- 2010 Feb. 1: City council appoints A2D2 design guidelines task force [Chronicle report of the Jan. 31: 2010 city council caucus] Members are: Marcia Higgins (city council), Kirk Westphal (planning commission), Tamara Burns, Bill Kinley, Richard Mitchell, Peter Pollack, Norm Tyler.
- 2010 Nov. 15: City council extends Dec. 6, 2010 deadline for design guidelines task force to complete its work. Chronicle report of the Nov. 15, 2010 city council meeting: [link]
City Council Work Session: Design Guidelines
At the Jan. 10, 2011 city council work session, held at Community Television Network studios on South Industrial Highway, members of the task force unveiled the latest draft of the design guidelines, which task force member Norm Tyler said the group considers finished.
At their next Wednesday meeting, which the task force expects will be its final gathering, members hope to flesh out the role and timing of the design board review process as it relates to other elements of a site plan review.
Three of the task force members besides Marcia Higgins (Ward 4) addressed the city council at its work session: Norm Tyler, an urban planning professor in Eastern Michigan University’s department of geology and geography; Tamara Burns, a local architect with HopkinsBurns Design Studio, and Bill Kinley, founder of Phoenix Contractors.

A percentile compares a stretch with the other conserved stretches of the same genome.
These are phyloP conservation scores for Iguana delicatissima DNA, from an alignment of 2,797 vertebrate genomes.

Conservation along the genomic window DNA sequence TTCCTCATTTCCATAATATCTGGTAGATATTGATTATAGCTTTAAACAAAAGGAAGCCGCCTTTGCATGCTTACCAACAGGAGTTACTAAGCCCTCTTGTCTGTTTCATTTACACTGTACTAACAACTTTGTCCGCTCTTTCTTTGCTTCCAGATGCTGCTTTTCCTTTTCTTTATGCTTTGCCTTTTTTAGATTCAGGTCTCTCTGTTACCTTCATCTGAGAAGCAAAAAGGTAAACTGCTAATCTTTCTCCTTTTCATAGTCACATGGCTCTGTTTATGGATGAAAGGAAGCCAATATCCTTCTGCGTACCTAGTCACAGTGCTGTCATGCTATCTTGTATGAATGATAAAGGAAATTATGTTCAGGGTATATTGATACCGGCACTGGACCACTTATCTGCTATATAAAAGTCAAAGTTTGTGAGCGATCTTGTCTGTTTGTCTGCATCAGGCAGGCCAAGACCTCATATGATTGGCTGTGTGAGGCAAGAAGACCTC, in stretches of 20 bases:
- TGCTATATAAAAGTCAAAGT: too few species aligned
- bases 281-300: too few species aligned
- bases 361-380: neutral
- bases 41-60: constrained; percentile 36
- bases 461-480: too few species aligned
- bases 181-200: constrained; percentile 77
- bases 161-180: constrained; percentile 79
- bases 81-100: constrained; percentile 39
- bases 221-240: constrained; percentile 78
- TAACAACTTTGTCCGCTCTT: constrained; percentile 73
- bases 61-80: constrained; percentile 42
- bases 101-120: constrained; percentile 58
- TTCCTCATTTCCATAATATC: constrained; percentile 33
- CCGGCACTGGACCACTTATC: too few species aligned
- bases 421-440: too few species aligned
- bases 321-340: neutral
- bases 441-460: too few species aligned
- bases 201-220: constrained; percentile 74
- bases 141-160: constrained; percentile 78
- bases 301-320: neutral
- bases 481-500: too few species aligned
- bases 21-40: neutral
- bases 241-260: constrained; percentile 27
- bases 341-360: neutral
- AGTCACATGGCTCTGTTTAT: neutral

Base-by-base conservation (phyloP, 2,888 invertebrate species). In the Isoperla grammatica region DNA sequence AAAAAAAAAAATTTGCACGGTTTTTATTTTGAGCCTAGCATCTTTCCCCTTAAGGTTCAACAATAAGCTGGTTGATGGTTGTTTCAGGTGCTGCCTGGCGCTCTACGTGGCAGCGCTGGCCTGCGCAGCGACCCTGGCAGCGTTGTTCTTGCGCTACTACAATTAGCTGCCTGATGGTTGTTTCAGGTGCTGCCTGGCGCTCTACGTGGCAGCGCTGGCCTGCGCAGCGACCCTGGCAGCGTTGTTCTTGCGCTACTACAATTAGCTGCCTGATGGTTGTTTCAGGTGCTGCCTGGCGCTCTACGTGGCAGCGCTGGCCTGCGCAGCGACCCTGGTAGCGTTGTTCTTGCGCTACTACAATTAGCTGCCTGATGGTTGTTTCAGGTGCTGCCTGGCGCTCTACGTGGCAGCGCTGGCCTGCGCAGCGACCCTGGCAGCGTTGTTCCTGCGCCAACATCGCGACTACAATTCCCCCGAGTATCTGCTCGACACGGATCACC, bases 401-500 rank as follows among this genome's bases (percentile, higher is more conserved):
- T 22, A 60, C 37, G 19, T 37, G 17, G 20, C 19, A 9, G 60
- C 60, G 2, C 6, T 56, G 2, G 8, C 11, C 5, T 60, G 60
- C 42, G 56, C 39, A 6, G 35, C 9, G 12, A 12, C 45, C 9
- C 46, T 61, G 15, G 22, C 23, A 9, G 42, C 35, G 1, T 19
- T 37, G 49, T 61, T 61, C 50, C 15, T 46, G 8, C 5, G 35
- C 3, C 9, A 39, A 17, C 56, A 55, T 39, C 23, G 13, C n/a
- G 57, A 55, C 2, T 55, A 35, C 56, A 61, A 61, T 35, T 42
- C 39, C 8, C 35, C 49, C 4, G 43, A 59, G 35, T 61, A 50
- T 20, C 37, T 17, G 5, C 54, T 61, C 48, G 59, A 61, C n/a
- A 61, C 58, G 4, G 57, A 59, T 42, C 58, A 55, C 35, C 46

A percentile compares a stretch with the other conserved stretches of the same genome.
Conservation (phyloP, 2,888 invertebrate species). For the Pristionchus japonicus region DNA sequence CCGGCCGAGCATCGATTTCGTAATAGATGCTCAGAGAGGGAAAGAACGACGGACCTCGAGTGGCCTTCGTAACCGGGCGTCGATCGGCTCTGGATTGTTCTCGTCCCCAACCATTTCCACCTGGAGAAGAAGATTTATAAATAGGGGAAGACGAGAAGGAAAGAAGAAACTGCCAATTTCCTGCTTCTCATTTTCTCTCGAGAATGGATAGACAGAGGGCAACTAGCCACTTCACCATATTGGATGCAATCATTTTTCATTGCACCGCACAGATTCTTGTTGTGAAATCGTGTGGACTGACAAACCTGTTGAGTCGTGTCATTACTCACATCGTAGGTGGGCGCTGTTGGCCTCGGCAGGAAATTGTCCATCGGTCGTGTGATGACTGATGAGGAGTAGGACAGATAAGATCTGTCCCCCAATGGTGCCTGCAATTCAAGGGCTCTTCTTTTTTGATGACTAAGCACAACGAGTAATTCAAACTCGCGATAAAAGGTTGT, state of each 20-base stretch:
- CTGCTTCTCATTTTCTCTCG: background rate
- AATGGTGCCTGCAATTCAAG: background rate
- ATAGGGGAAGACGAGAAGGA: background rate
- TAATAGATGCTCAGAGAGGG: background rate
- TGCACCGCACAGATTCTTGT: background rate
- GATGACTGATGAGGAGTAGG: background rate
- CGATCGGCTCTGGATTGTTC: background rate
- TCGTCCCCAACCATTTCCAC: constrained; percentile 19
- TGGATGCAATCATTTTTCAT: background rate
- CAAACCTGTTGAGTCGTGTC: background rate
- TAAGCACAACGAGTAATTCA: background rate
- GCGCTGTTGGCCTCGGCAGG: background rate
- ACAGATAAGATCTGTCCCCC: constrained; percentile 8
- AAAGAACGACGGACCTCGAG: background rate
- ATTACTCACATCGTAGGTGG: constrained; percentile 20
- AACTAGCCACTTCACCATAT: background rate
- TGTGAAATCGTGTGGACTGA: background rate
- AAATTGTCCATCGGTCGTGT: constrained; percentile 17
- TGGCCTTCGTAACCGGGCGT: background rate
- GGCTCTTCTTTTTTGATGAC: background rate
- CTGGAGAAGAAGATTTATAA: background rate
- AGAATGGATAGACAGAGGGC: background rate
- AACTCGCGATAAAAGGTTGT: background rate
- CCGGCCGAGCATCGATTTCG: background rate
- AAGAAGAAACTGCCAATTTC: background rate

Tyler led off by introducing much of the history of the document that they’d started with – the draft from September 2009. He said the task force set about to simplify and to clarify. He described how the task force undertook a major simplification. They didn’t want any fluff, or commentary on how beautiful the world is. Each sentence was subjected to the test: Does this sentence tell an architect what to draw on a page?
The task force’s document consists of two chapters. Chapter one contains the general design guidelines, divided into three levels: (1) context and site planning, (2) buildings, and (3) building elements. Tyler introduced the council to examples of guidelines from each of those categories. From the context and site planning category:
Pedestrian walkways should be well integrated with existing infrastructure in a way that supports pedestrian connections within and outside the areas of the proposed project.
From the building category:
When a new building will be larger than surrounding structures, visually divide it into smaller building modules that provide a sense of scale.
From the building elements category:
Clearly define a primary entrance and orient it toward the street.